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The Consumer Prices Index measure of inflation in the UK showed prices increased by 1.7% year-on-year in September, unchanged on the previous month but a shade below the market's expectation for a more robust reading of 1.9%, as a trend of steadily declining price pressures on the UK consumer extends.
According to the ONS, the softer-than-expect inflation reading was driven by downward pressures to the costs of motor fuels, second-hand cars, and electricity, gas and other fuels.
However, increases in the cost of furniture, household appliances, hotel overnight stays, and from recreation and culture items limited the decline in the prices consumers are paying.
The data confirms a steady trend of declining cost pressures in the UK, with prices moving steadily lower from the multi-year peak of 3.1% measured in November 2017.
The movement in prices will almost certainly only add to the perception that there is little reason for the Bank of England to raise interest rates anytime soon.
Yesterday's labour market data confirmed the jobs market is softening, and combined with the downward trend confirmed by today's inflation data, the Bank of England could in fact see scope for an interest rate cut as being their next move.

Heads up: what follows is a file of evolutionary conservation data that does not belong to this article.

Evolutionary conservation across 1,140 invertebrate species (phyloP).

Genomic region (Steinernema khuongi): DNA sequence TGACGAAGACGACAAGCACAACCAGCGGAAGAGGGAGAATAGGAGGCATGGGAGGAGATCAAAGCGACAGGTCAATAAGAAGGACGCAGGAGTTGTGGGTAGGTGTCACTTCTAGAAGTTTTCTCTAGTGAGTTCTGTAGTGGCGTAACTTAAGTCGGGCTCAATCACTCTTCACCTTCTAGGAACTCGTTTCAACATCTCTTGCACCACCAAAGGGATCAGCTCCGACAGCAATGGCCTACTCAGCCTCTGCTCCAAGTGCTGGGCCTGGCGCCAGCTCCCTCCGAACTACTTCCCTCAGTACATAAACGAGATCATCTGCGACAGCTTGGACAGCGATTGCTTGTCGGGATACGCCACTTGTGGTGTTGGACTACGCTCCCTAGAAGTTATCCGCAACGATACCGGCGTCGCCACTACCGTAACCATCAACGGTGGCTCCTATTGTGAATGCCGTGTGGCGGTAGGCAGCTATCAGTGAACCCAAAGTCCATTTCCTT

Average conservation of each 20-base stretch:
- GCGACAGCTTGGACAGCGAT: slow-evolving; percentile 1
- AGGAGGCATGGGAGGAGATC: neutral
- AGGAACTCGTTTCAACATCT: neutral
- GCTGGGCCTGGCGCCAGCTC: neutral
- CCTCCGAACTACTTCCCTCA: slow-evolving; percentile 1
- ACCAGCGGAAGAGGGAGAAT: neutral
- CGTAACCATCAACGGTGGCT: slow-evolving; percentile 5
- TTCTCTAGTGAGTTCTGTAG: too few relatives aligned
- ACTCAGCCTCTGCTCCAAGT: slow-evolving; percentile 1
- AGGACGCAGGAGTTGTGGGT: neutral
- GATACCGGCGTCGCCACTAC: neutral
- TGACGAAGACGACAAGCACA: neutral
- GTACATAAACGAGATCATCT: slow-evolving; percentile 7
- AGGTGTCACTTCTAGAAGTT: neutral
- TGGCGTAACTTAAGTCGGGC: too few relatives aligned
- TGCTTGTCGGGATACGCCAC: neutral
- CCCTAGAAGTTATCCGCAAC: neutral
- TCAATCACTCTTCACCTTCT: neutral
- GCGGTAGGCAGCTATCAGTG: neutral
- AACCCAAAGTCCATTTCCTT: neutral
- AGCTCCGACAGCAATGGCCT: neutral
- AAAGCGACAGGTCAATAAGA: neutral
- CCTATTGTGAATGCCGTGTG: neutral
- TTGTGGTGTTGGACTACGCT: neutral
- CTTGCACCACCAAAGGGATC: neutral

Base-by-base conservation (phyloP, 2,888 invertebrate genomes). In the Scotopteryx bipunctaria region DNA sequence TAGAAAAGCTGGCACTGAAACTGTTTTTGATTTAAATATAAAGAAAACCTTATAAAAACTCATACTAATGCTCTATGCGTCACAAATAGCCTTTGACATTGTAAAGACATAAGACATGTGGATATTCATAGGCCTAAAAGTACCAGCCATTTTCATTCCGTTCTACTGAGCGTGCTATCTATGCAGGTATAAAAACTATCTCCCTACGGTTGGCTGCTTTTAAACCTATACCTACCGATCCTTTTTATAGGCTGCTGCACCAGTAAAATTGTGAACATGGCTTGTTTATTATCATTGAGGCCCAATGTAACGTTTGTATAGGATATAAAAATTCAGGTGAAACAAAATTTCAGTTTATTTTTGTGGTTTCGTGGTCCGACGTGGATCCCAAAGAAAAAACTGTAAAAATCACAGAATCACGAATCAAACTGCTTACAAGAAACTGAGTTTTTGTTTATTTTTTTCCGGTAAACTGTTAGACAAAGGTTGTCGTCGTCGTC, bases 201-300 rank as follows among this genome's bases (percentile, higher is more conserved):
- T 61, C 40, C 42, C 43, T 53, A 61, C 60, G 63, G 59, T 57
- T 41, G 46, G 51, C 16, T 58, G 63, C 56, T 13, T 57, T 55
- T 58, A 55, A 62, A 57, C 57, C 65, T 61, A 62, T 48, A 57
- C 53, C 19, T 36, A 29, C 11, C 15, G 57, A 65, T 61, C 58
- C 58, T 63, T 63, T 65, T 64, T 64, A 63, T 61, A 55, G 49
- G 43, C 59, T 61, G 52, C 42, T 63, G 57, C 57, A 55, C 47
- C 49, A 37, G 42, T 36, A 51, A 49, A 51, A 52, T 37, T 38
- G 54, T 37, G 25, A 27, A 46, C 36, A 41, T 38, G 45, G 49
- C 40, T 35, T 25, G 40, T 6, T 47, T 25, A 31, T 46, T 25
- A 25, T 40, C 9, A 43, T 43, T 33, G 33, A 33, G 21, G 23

Such an outcome would likely weigh on Sterling's outlook, as currency's tend to fall when their central bank signals it is about to enter a rate cutting cycle.
Of course, it it is too soon to speculate on Bank of England policy moves, as it will be heavily Brexit dependent. But, strip out Brexit and we see the pressures to raise rates that were in place at the start of 2019 have now certainly evaporated.
And, cost prices are only likely to stay lower for longer, according to economists.
"Absent hard Brexit and a significant decline in Sterling inflation are likely to keep undershooting BoE’s 2% target. Meanwhile, the decelerating global demand could act as another deflationary impulse as Chinese goods blocked by tariffs in the US are likely to make their way towards Europe. BoE is likely to stay put for a while as, considering how fragile the UK economy is at the moment, a policy mistake would be disastrous," says Artur Baluszynski, Head of Research at Henderson Rowe.
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